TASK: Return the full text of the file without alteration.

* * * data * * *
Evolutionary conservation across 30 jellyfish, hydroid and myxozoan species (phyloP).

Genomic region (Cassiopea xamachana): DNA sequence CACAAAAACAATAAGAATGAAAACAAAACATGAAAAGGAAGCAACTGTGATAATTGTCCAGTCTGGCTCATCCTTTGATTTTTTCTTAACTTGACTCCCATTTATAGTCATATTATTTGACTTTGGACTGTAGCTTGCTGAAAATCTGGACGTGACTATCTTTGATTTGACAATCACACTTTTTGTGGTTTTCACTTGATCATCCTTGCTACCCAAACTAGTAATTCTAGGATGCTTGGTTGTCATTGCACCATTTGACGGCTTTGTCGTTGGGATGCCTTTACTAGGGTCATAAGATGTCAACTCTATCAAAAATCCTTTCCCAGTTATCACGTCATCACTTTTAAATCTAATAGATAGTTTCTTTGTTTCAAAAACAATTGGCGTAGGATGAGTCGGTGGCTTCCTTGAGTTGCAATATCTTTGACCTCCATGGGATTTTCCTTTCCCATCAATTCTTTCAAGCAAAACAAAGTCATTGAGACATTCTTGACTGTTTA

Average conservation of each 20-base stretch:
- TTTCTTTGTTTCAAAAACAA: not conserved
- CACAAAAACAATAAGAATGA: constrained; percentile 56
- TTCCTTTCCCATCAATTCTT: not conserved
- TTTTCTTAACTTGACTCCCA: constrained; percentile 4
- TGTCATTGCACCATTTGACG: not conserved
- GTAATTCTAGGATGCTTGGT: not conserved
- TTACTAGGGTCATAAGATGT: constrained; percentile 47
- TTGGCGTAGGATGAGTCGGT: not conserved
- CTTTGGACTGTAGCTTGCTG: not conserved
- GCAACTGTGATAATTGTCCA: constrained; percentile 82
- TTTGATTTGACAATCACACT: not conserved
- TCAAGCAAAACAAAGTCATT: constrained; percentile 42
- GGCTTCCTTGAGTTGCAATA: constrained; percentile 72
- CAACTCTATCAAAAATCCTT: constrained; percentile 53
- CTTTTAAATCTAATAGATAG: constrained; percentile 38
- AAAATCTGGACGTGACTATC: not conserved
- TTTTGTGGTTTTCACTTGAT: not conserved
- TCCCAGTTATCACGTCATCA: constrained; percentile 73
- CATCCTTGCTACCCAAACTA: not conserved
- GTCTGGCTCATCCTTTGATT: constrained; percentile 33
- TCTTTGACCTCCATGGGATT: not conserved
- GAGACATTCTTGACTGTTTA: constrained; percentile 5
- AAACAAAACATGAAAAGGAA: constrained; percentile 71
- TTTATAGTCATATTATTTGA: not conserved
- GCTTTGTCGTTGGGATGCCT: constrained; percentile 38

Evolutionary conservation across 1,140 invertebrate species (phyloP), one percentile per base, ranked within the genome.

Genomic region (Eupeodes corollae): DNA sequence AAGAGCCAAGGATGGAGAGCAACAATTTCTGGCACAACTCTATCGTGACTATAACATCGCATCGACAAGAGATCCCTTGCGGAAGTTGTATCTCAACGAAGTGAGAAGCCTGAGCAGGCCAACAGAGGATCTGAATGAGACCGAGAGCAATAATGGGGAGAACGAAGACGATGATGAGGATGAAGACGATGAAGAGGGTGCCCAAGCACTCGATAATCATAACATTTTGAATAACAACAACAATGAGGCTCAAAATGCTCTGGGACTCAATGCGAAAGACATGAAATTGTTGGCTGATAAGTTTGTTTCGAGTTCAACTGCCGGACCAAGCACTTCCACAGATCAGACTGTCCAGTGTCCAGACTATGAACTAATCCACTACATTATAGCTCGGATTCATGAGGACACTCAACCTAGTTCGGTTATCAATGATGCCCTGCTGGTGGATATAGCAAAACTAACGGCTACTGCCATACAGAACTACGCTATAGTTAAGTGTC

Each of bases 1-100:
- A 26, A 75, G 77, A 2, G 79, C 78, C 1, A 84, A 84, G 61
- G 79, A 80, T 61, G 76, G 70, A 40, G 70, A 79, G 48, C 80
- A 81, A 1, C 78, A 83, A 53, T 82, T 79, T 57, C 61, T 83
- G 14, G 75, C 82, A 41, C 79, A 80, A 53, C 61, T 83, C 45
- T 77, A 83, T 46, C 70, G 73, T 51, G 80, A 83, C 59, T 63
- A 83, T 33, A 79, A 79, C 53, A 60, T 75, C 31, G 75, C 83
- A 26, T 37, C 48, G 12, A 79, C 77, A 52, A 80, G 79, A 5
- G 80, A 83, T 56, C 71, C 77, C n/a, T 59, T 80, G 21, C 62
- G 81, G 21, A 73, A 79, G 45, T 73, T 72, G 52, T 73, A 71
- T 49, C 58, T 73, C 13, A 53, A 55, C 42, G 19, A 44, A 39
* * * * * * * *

Evolutionary conservation across 30 jellyfish, hydroid and myxozoan species (phyloP).

Genomic region (Cassiopea xamachana): DNA sequence CACAAAAACAATAAGAATGAAAACAAAACATGAAAAGGAAGCAACTGTGATAATTGTCCAGTCTGGCTCATCCTTTGATTTTTTCTTAACTTGACTCCCATTTATAGTCATATTATTTGACTTTGGACTGTAGCTTGCTGAAAATCTGGACGTGACTATCTTTGATTTGACAATCACACTTTTTGTGGTTTTCACTTGATCATCCTTGCTACCCAAACTAGTAATTCTAGGATGCTTGGTTGTCATTGCACCATTTGACGGCTTTGTCGTTGGGATGCCTTTACTAGGGTCATAAGATGTCAACTCTATCAAAAATCCTTTCCCAGTTATCACGTCATCACTTTTAAATCTAATAGATAGTTTCTTTGTTTCAAAAACAATTGGCGTAGGATGAGTCGGTGGCTTCCTTGAGTTGCAATATCTTTGACCTCCATGGGATTTTCCTTTCCCATCAATTCTTTCAAGCAAAACAAAGTCATTGAGACATTCTTGACTGTTTA

Average conservation of each 20-base stretch:
- TTTCTTTGTTTCAAAAACAA: not conserved
- CACAAAAACAATAAGAATGA: constrained; percentile 56
- TTCCTTTCCCATCAATTCTT: not conserved
- TTTTCTTAACTTGACTCCCA: constrained; percentile 4
- TGTCATTGCACCATTTGACG: not conserved
- GTAATTCTAGGATGCTTGGT: not conserved
- TTACTAGGGTCATAAGATGT: constrained; percentile 47
- TTGGCGTAGGATGAGTCGGT: not conserved
- CTTTGGACTGTAGCTTGCTG: not conserved
- GCAACTGTGATAATTGTCCA: constrained; percentile 82
- TTTGATTTGACAATCACACT: not conserved
- TCAAGCAAAACAAAGTCATT: constrained; percentile 42
- GGCTTCCTTGAGTTGCAATA: constrained; percentile 72
- CAACTCTATCAAAAATCCTT: constrained; percentile 53
- CTTTTAAATCTAATAGATAG: constrained; percentile 38
- AAAATCTGGACGTGACTATC: not conserved
- TTTTGTGGTTTTCACTTGAT: not conserved
- TCCCAGTTATCACGTCATCA: constrained; percentile 73
- CATCCTTGCTACCCAAACTA: not conserved
- GTCTGGCTCATCCTTTGATT: constrained; percentile 33
- TCTTTGACCTCCATGGGATT: not conserved
- GAGACATTCTTGACTGTTTA: constrained; percentile 5
- AAACAAAACATGAAAAGGAA: constrained; percentile 71
- TTTATAGTCATATTATTTGA: not conserved
- GCTTTGTCGTTGGGATGCCT: constrained; percentile 38

Evolutionary conservation across 1,140 invertebrate species (phyloP), one percentile per base, ranked within the genome.

Genomic region (Eupeodes corollae): DNA sequence AAGAGCCAAGGATGGAGAGCAACAATTTCTGGCACAACTCTATCGTGACTATAACATCGCATCGACAAGAGATCCCTTGCGGAAGTTGTATCTCAACGAAGTGAGAAGCCTGAGCAGGCCAACAGAGGATCTGAATGAGACCGAGAGCAATAATGGGGAGAACGAAGACGATGATGAGGATGAAGACGATGAAGAGGGTGCCCAAGCACTCGATAATCATAACATTTTGAATAACAACAACAATGAGGCTCAAAATGCTCTGGGACTCAATGCGAAAGACATGAAATTGTTGGCTGATAAGTTTGTTTCGAGTTCAACTGCCGGACCAAGCACTTCCACAGATCAGACTGTCCAGTGTCCAGACTATGAACTAATCCACTACATTATAGCTCGGATTCATGAGGACACTCAACCTAGTTCGGTTATCAATGATGCCCTGCTGGTGGATATAGCAAAACTAACGGCTACTGCCATACAGAACTACGCTATAGTTAAGTGTC

Each of bases 1-100:
- A 26, A 75, G 77, A 2, G 79, C 78, C 1, A 84, A 84, G 61
- G 79, A 80, T 61, G 76, G 70, A 40, G 70, A 79, G 48, C 80
- A 81, A 1, C 78, A 83, A 53, T 82, T 79, T 57, C 61, T 83
- G 14, G 75, C 82, A 41, C 79, A 80, A 53, C 61, T 83, C 45
- T 77, A 83, T 46, C 70, G 73, T 51, G 80, A 83, C 59, T 63
- A 83, T 33, A 79, A 79, C 53, A 60, T 75, C 31, G 75, C 83
- A 26, T 37, C 48, G 12, A 79, C 77, A 52, A 80, G 79, A 5
- G 80, A 83, T 56, C 71, C 77, C n/a, T 59, T 80, G 21, C 62
- G 81, G 21, A 73, A 79, G 45, T 73, T 72, G 52, T 73, A 71
- T 49, C 58, T 73, C 13, A 53, A 55, C 42, G 19, A 44, A 39